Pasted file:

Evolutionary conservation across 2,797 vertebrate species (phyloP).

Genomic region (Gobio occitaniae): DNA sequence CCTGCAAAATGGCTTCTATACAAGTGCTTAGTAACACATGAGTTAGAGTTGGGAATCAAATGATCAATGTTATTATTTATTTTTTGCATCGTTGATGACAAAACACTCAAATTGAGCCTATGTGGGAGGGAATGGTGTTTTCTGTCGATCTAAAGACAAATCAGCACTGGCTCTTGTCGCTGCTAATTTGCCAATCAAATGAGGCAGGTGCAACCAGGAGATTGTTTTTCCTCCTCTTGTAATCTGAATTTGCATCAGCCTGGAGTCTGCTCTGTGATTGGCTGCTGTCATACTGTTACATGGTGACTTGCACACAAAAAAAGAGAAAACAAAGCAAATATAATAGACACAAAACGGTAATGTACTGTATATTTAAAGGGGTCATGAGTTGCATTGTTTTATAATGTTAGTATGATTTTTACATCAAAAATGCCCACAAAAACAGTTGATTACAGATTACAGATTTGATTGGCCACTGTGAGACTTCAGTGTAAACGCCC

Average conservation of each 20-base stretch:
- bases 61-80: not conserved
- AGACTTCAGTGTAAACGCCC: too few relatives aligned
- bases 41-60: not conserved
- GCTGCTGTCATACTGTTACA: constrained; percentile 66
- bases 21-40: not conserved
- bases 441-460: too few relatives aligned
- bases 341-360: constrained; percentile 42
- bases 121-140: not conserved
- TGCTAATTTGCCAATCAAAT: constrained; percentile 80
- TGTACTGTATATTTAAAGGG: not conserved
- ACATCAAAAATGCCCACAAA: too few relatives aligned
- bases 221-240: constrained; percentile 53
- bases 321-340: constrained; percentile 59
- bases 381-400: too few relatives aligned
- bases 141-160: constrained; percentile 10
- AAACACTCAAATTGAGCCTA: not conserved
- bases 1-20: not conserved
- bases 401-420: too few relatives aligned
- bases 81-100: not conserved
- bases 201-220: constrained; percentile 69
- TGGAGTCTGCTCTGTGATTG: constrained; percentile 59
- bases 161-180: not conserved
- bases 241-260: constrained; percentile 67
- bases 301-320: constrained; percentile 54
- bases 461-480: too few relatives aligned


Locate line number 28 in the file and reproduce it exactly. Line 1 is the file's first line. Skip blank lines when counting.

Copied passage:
- bases 461-480: too few relatives aligned